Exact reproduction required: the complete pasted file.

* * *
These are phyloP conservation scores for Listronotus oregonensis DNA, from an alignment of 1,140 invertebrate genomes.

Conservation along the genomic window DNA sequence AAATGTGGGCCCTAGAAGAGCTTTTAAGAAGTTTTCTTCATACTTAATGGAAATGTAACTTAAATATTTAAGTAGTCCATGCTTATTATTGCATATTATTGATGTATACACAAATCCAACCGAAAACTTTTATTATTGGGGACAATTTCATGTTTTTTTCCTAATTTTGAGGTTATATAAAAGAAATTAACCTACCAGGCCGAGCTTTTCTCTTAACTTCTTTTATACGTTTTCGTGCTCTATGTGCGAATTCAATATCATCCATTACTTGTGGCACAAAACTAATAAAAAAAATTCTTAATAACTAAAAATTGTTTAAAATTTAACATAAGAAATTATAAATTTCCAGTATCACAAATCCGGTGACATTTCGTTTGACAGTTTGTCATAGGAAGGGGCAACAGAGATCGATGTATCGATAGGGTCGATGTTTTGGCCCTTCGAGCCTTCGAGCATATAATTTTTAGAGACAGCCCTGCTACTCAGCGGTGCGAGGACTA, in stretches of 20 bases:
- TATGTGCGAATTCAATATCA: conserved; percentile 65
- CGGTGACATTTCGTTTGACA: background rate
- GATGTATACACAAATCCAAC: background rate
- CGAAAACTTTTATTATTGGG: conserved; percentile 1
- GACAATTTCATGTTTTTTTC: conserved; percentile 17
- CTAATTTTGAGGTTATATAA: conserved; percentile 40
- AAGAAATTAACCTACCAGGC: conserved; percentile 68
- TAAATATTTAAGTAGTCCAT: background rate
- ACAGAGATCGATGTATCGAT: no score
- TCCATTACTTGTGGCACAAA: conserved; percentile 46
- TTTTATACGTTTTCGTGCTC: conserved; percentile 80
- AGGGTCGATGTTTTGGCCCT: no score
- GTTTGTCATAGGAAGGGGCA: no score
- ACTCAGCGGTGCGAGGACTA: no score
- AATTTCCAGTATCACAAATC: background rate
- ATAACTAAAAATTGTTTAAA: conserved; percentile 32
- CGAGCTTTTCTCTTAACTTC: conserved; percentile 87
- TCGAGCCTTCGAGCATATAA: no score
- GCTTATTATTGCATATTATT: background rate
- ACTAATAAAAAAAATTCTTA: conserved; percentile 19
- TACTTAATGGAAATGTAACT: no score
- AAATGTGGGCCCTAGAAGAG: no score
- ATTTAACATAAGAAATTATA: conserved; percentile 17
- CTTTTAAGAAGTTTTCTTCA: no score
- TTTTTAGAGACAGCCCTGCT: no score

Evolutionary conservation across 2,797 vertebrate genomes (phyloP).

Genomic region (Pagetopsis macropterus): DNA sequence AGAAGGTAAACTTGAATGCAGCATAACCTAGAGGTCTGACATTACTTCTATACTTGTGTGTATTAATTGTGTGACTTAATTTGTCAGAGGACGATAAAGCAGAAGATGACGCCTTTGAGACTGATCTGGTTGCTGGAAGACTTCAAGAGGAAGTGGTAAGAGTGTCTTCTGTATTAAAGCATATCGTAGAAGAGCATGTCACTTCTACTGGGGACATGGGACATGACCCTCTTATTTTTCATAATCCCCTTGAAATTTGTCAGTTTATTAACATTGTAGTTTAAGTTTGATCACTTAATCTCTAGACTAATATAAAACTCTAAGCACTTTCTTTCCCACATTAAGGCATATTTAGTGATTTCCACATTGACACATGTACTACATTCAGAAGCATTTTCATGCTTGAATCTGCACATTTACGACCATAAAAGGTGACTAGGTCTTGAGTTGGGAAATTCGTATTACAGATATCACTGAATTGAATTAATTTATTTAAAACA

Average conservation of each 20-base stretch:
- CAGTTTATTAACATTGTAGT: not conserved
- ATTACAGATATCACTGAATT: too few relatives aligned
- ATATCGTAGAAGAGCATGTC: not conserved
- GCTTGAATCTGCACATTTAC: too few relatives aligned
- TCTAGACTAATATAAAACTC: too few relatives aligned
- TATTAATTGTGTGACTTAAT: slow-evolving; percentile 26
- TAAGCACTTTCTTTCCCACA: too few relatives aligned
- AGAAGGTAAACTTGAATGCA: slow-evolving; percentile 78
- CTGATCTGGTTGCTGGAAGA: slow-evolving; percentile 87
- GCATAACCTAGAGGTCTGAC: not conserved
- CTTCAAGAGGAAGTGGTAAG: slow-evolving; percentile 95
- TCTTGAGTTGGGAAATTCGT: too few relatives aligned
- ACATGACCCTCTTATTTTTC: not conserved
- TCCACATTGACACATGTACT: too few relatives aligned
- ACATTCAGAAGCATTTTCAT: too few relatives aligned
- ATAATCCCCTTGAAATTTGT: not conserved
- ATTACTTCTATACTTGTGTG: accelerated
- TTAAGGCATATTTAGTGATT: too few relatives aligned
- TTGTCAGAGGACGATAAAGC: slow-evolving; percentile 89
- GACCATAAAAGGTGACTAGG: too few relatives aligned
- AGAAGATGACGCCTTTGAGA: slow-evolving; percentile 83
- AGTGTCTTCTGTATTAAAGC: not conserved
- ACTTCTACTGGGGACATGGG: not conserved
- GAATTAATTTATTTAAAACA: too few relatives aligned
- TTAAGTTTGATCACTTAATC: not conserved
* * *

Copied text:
These are phyloP conservation scores for Listronotus oregonensis DNA, from an alignment of 1,140 invertebrate genomes.

Conservation along the genomic window DNA sequence AAATGTGGGCCCTAGAAGAGCTTTTAAGAAGTTTTCTTCATACTTAATGGAAATGTAACTTAAATATTTAAGTAGTCCATGCTTATTATTGCATATTATTGATGTATACACAAATCCAACCGAAAACTTTTATTATTGGGGACAATTTCATGTTTTTTTCCTAATTTTGAGGTTATATAAAAGAAATTAACCTACCAGGCCGAGCTTTTCTCTTAACTTCTTTTATACGTTTTCGTGCTCTATGTGCGAATTCAATATCATCCATTACTTGTGGCACAAAACTAATAAAAAAAATTCTTAATAACTAAAAATTGTTTAAAATTTAACATAAGAAATTATAAATTTCCAGTATCACAAATCCGGTGACATTTCGTTTGACAGTTTGTCATAGGAAGGGGCAACAGAGATCGATGTATCGATAGGGTCGATGTTTTGGCCCTTCGAGCCTTCGAGCATATAATTTTTAGAGACAGCCCTGCTACTCAGCGGTGCGAGGACTA, in stretches of 20 bases:
- TATGTGCGAATTCAATATCA: conserved; percentile 65
- CGGTGACATTTCGTTTGACA: background rate
- GATGTATACACAAATCCAAC: background rate
- CGAAAACTTTTATTATTGGG: conserved; percentile 1
- GACAATTTCATGTTTTTTTC: conserved; percentile 17
- CTAATTTTGAGGTTATATAA: conserved; percentile 40
- AAGAAATTAACCTACCAGGC: conserved; percentile 68
- TAAATATTTAAGTAGTCCAT: background rate
- ACAGAGATCGATGTATCGAT: no score
- TCCATTACTTGTGGCACAAA: conserved; percentile 46
- TTTTATACGTTTTCGTGCTC: conserved; percentile 80
- AGGGTCGATGTTTTGGCCCT: no score
- GTTTGTCATAGGAAGGGGCA: no score
- ACTCAGCGGTGCGAGGACTA: no score
- AATTTCCAGTATCACAAATC: background rate
- ATAACTAAAAATTGTTTAAA: conserved; percentile 32
- CGAGCTTTTCTCTTAACTTC: conserved; percentile 87
- TCGAGCCTTCGAGCATATAA: no score
- GCTTATTATTGCATATTATT: background rate
- ACTAATAAAAAAAATTCTTA: conserved; percentile 19
- TACTTAATGGAAATGTAACT: no score
- AAATGTGGGCCCTAGAAGAG: no score
- ATTTAACATAAGAAATTATA: conserved; percentile 17
- CTTTTAAGAAGTTTTCTTCA: no score
- TTTTTAGAGACAGCCCTGCT: no score

Evolutionary conservation across 2,797 vertebrate genomes (phyloP).

Genomic region (Pagetopsis macropterus): DNA sequence AGAAGGTAAACTTGAATGCAGCATAACCTAGAGGTCTGACATTACTTCTATACTTGTGTGTATTAATTGTGTGACTTAATTTGTCAGAGGACGATAAAGCAGAAGATGACGCCTTTGAGACTGATCTGGTTGCTGGAAGACTTCAAGAGGAAGTGGTAAGAGTGTCTTCTGTATTAAAGCATATCGTAGAAGAGCATGTCACTTCTACTGGGGACATGGGACATGACCCTCTTATTTTTCATAATCCCCTTGAAATTTGTCAGTTTATTAACATTGTAGTTTAAGTTTGATCACTTAATCTCTAGACTAATATAAAACTCTAAGCACTTTCTTTCCCACATTAAGGCATATTTAGTGATTTCCACATTGACACATGTACTACATTCAGAAGCATTTTCATGCTTGAATCTGCACATTTACGACCATAAAAGGTGACTAGGTCTTGAGTTGGGAAATTCGTATTACAGATATCACTGAATTGAATTAATTTATTTAAAACA

Average conservation of each 20-base stretch:
- CAGTTTATTAACATTGTAGT: not conserved
- ATTACAGATATCACTGAATT: too few relatives aligned
- ATATCGTAGAAGAGCATGTC: not conserved
- GCTTGAATCTGCACATTTAC: too few relatives aligned
- TCTAGACTAATATAAAACTC: too few relatives aligned
- TATTAATTGTGTGACTTAAT: slow-evolving; percentile 26
- TAAGCACTTTCTTTCCCACA: too few relatives aligned
- AGAAGGTAAACTTGAATGCA: slow-evolving; percentile 78
- CTGATCTGGTTGCTGGAAGA: slow-evolving; percentile 87
- GCATAACCTAGAGGTCTGAC: not conserved
- CTTCAAGAGGAAGTGGTAAG: slow-evolving; percentile 95
- TCTTGAGTTGGGAAATTCGT: too few relatives aligned
- ACATGACCCTCTTATTTTTC: not conserved
- TCCACATTGACACATGTACT: too few relatives aligned
- ACATTCAGAAGCATTTTCAT: too few relatives aligned
- ATAATCCCCTTGAAATTTGT: not conserved
- ATTACTTCTATACTTGTGTG: accelerated
- TTAAGGCATATTTAGTGATT: too few relatives aligned
- TTGTCAGAGGACGATAAAGC: slow-evolving; percentile 89
- GACCATAAAAGGTGACTAGG: too few relatives aligned
- AGAAGATGACGCCTTTGAGA: slow-evolving; percentile 83
- AGTGTCTTCTGTATTAAAGC: not conserved
- ACTTCTACTGGGGACATGGG: not conserved
- GAATTAATTTATTTAAAACA: too few relatives aligned
- TTAAGTTTGATCACTTAATC: not conserved